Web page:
Apparent steel demand for flat steel products in Europe has been decreasing for months, but the bottom of the negative cycle is now in sight, according to a senior source at a major European flats supplier.
Mills are seeing apparent demand in Europe bottoming out and hope that a mild rebound will materialise in the coming weeks, as buyers prepare orders for the first quarter of 2023.
“Destocking aggressively intensified since mid-August among distributors and service centres in Europe,” the source confirms to Kallanish. “We expect a different approach in early Q4. All negative factors impacting the market have now been factored in; some positive signs from the demand side could be looming.”
In its latest outlook published in August, Eurofer indicated that apparent steel demand in Europe should move down 2.6% year-on-year in Q4, following falls of 4.3% and 5.9% in Q3 and Q2 respectively. A strong rebound of 6.2% is expected in Q1 2023.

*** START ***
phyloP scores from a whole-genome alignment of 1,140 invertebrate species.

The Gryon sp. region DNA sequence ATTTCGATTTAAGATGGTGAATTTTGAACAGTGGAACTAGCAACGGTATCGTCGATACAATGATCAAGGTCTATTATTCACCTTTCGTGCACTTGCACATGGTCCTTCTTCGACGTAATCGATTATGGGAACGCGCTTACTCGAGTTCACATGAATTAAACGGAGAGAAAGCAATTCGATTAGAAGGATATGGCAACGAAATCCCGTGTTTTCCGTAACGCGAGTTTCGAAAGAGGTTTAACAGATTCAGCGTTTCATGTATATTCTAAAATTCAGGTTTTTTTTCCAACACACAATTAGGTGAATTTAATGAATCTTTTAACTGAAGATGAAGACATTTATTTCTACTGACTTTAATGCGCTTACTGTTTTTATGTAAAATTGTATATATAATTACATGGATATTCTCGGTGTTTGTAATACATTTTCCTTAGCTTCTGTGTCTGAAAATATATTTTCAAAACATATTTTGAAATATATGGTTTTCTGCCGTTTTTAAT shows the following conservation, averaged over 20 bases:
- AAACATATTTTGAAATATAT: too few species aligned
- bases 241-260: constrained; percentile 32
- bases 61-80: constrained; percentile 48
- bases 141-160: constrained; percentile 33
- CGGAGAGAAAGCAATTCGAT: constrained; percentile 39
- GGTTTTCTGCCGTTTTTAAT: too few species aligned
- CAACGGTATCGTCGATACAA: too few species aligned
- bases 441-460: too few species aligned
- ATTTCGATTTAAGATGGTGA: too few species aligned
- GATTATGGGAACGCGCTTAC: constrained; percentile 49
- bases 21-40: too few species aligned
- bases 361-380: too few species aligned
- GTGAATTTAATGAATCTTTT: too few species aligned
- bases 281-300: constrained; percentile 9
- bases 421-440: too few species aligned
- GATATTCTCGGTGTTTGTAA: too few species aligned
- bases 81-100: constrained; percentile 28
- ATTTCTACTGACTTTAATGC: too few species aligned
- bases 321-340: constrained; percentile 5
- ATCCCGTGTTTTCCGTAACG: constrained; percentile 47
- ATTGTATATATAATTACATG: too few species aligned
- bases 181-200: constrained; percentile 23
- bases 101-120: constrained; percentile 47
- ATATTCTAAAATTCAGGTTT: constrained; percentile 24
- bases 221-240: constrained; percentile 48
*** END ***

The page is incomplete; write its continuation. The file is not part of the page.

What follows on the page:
“The negative sentiment in the market hit in September harder than expected, but now demand is bottoming out or even trending up,” the source adds. “Sentiment will also be lifted by the effect of production cuts at European mills, having a real impact on the market from October onwards.”
The source calculates that some 20% of European flat steel supply could have been temporarily idled in recent weeks and months. Other observers believe this percentage could go up as high as 24%.
Flats demand has suffered strongly from the ongoing weakness of the automotive sector in Europe. The source notes, however, that while automotive production in Europe has been running at low levels for some months now, there are some small encouraging signs coming from steel shipments and demand from OEMs.
According to the latest figures issued by ACEA, new European car registrations in August marked the first positive y-o-y monthly growth (+4.4%) since Q3 2021.
Emanuele Norsa Italy